Belgium on Thursday gave the DR Congo an inventory of tens of thousands of art objects from the former Belgian Congo held in its colonial era museum, the latest step in the restitution of looted artefacts.
Belgian Prime Minister Alexander De Croo handed the catalogue to his Congolese counterpart Jean-Michel Sama Lukonde at a ceremony in the museum on the outskirts of Brussels held on the sidelines of an EU-Africa summit.
From the inventory, Kinshasa will be allowed to lodge, as early as this year, requests for restitution which will be examined by a Belgian-Congolese team of researchers soon to be in place, officials said.
Sama Lukonde hailed “a historic moment”.
“It is not only a transfer of objects but also of knowledge and experience necessary for the conservation of these elements,” he said.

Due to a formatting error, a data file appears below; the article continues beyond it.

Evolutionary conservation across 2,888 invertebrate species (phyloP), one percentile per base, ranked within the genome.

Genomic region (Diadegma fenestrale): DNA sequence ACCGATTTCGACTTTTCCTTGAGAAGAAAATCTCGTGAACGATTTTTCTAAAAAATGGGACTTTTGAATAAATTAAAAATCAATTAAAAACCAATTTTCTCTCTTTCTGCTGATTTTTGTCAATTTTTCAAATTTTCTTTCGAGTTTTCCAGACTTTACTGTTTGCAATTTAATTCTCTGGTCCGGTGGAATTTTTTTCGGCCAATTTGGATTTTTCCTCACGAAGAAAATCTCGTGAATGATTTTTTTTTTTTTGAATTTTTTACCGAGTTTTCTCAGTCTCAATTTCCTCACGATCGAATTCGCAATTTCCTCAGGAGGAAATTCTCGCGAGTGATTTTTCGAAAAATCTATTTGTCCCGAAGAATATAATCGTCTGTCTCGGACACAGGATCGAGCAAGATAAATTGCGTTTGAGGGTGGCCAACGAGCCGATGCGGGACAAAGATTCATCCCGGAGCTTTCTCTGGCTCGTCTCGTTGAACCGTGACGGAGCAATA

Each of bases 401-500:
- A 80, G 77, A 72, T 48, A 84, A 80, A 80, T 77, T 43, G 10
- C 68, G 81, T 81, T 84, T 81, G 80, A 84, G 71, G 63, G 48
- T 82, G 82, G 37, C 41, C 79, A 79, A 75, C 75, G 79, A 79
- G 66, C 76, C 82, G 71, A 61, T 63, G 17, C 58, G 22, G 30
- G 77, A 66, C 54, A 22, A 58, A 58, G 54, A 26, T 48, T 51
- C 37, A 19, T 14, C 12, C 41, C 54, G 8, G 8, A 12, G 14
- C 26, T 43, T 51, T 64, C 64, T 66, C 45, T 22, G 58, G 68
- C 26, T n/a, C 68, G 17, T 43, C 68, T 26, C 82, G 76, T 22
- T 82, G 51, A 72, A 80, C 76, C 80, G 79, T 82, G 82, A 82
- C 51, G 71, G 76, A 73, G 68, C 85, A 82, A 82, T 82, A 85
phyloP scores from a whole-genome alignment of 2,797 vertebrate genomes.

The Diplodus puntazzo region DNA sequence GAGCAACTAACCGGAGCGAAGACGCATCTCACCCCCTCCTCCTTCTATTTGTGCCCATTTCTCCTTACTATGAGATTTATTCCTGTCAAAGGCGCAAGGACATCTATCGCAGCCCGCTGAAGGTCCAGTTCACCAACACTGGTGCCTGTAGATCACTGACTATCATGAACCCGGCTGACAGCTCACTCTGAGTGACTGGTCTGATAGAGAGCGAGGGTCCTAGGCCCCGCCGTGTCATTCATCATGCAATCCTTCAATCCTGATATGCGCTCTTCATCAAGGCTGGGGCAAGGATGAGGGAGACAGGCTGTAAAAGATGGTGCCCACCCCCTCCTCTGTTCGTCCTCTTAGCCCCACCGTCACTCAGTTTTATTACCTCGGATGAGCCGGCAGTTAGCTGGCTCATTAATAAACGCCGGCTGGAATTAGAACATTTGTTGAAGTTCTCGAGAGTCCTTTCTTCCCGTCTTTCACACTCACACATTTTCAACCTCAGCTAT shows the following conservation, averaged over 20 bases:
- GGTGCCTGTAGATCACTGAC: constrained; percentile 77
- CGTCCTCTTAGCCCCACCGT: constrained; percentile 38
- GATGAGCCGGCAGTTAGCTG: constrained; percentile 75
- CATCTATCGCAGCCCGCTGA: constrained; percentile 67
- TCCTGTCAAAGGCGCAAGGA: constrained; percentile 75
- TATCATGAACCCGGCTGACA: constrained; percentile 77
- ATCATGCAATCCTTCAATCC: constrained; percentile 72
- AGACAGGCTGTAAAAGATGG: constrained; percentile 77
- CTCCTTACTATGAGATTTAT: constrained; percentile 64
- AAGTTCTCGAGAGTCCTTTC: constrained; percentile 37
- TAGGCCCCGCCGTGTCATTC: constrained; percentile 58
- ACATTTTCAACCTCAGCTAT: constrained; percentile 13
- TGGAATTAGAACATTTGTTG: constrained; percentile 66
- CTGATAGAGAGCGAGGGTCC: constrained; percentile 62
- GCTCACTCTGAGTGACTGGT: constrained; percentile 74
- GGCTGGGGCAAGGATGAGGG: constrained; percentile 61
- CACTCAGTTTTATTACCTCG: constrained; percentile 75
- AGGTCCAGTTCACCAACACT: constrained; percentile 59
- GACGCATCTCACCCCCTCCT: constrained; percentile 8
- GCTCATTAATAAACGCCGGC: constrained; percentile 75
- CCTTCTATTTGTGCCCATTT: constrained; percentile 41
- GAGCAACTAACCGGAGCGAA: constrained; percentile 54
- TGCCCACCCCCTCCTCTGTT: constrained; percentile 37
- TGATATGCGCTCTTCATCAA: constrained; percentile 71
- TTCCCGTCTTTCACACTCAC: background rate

The Royal Museum for Central Africa, opened in 1898 as a legacy of Belgian King Leopold II who administered the Congo as his personal property from 1885, contains one of the world’s largest collections of looted African artefacts.
The inventory covers some 84,000 objects — including sculptures, masks, utensils and musical instruments — that arrived in Belgium up to 1960, the year of the country’s independence. The stock represents about 70 percent of the museum’s collection.
De Croo urged Belgians to “not be afraid to look our past in the face”.
He recalled that in 2020 King Philippe had expressed “regret” for acts of violence and cruelty during the colonial period in Congo.
Original story on Club of Mozambique